From: James Rogers (firstname.lastname@example.org)
Date: Thu May 01 2003 - 12:02:54 MDT
From: Ramez Naam
> As I said, there are three major sources of funding out there:
> 1) Private industry (including private investors)
> 2) Government grants
> 3) Philanthropy (a tiny amount by comparison)
The *source* of the funding is largely immaterial. The *reason* they are
giving you the money is what matters. It is the reason that determines how
much you'll get, how long they will back you, and how much freedom you have
in spending it. The investors do not have to believe they are "funding AGI
research" for them to be willing to do so.
> Sure. But Jack Welch has a track record in business.
> Whether or not a business succeeds has to do with much much
> more than the technical merits of its products. If Jack
> Welch got involved with an AGI business, there would be good
> reason to believe that it would succeed, because he has
> experience in making other businesses succeed.
You are missing the point. The investors won't care if he succeeds at
producing an AGI, because that isn't why they are giving him their money.
Jack Welch knows how to manage money and manage businesses such that they
generate profit. His reputation in this regard is sufficient for people to
give him money no matter how ridiculous his sales pitch. People are betting
on a profitable investment conversion, not on his successfully producing an
AGI. An important distinction. He really could spend all that capital on
AGI research or none at all, and it wouldn't be of concern to the investors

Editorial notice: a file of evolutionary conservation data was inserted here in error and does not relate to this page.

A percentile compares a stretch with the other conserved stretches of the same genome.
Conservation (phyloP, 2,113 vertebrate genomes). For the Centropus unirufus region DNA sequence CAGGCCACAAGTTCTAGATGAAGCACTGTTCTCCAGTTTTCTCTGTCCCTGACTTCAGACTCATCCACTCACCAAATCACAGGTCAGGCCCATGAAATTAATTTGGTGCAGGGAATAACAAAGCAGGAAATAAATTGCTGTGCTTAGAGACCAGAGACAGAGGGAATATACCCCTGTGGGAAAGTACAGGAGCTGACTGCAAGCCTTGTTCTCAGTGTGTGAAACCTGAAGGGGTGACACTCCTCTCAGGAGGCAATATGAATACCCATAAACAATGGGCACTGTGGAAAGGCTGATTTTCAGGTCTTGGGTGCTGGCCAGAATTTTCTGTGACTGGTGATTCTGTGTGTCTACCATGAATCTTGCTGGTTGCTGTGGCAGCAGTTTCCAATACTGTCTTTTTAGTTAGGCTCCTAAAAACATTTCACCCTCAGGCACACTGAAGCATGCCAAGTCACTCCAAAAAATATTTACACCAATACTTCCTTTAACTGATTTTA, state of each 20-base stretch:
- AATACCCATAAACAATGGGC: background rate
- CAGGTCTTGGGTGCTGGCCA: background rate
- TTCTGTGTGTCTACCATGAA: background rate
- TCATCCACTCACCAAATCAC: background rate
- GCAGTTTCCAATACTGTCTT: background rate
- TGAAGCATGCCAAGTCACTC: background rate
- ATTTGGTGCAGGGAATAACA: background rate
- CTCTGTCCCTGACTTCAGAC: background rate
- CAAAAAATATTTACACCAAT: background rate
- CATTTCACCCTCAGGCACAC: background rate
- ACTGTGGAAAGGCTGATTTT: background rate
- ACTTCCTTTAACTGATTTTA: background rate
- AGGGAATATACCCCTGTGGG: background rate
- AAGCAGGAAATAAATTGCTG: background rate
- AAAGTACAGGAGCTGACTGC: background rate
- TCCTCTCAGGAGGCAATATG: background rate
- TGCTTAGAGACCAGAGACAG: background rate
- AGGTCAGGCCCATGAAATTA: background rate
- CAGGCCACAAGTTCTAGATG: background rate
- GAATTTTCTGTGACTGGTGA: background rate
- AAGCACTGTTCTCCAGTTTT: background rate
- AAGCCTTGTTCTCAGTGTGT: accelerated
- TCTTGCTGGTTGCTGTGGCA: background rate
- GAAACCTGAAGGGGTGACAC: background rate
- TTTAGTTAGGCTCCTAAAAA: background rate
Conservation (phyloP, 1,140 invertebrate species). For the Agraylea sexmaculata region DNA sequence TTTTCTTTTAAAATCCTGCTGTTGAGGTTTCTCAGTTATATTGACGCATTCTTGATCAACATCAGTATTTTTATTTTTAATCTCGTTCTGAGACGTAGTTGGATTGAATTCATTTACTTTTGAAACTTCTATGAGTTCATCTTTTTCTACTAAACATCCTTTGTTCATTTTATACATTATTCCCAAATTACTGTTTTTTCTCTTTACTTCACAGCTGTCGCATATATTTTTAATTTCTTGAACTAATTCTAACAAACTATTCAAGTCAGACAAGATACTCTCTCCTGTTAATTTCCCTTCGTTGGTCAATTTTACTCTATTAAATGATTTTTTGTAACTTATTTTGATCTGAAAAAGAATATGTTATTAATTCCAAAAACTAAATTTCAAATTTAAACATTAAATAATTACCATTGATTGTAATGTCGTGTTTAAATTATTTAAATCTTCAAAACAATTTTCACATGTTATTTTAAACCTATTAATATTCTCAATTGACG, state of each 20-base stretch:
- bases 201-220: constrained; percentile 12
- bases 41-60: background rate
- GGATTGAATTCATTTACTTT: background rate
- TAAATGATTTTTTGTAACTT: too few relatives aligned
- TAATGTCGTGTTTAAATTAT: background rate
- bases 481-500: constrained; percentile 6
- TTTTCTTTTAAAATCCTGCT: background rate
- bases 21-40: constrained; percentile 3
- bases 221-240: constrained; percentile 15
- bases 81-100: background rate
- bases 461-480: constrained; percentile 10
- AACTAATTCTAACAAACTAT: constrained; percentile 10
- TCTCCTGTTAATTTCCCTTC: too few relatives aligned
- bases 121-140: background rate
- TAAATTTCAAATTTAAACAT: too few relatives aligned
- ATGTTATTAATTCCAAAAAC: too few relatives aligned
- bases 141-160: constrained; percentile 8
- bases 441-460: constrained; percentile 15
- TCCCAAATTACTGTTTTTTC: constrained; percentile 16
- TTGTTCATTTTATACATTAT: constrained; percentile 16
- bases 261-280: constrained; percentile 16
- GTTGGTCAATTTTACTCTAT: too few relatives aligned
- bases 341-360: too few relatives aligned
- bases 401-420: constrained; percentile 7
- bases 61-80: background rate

This was just an example intended to make a point, not necessarily an actual
suggestion of course.
> > It isn't
> > that difficult to obtain reputation/credentials on a
> > non-academic axis that can be converted into serious capital
> > for AGI,
> How would you do this without having the necessary capital to
> build an FAI in the first place?
It is easier and faster to build a reputation that is convertable into
capital in the business world than it is to make money directly.
Bootstrapping capital from nothing to amass a substantial amount of capital
is reliable, but slow and requires a lot of work. You'll find that many of
the people who amass substantial amounts of capital in relatively short
periods of time leverage reputation to get access to large quantities of
capital, short-circuiting the bootstrapping process. This comes with
certain limitations and probably involves having something more concrete in
mind than "AGI research", but it is actually a significant capital force
multiplier if you look at it as a function of time (something which is
assumed to be paramount here).
I would point out that the reputation they are leveraging ISN'T academic.
This archive was generated by hypermail 2.1.5 : Wed Jul 17 2013 - 04:00:42 MDT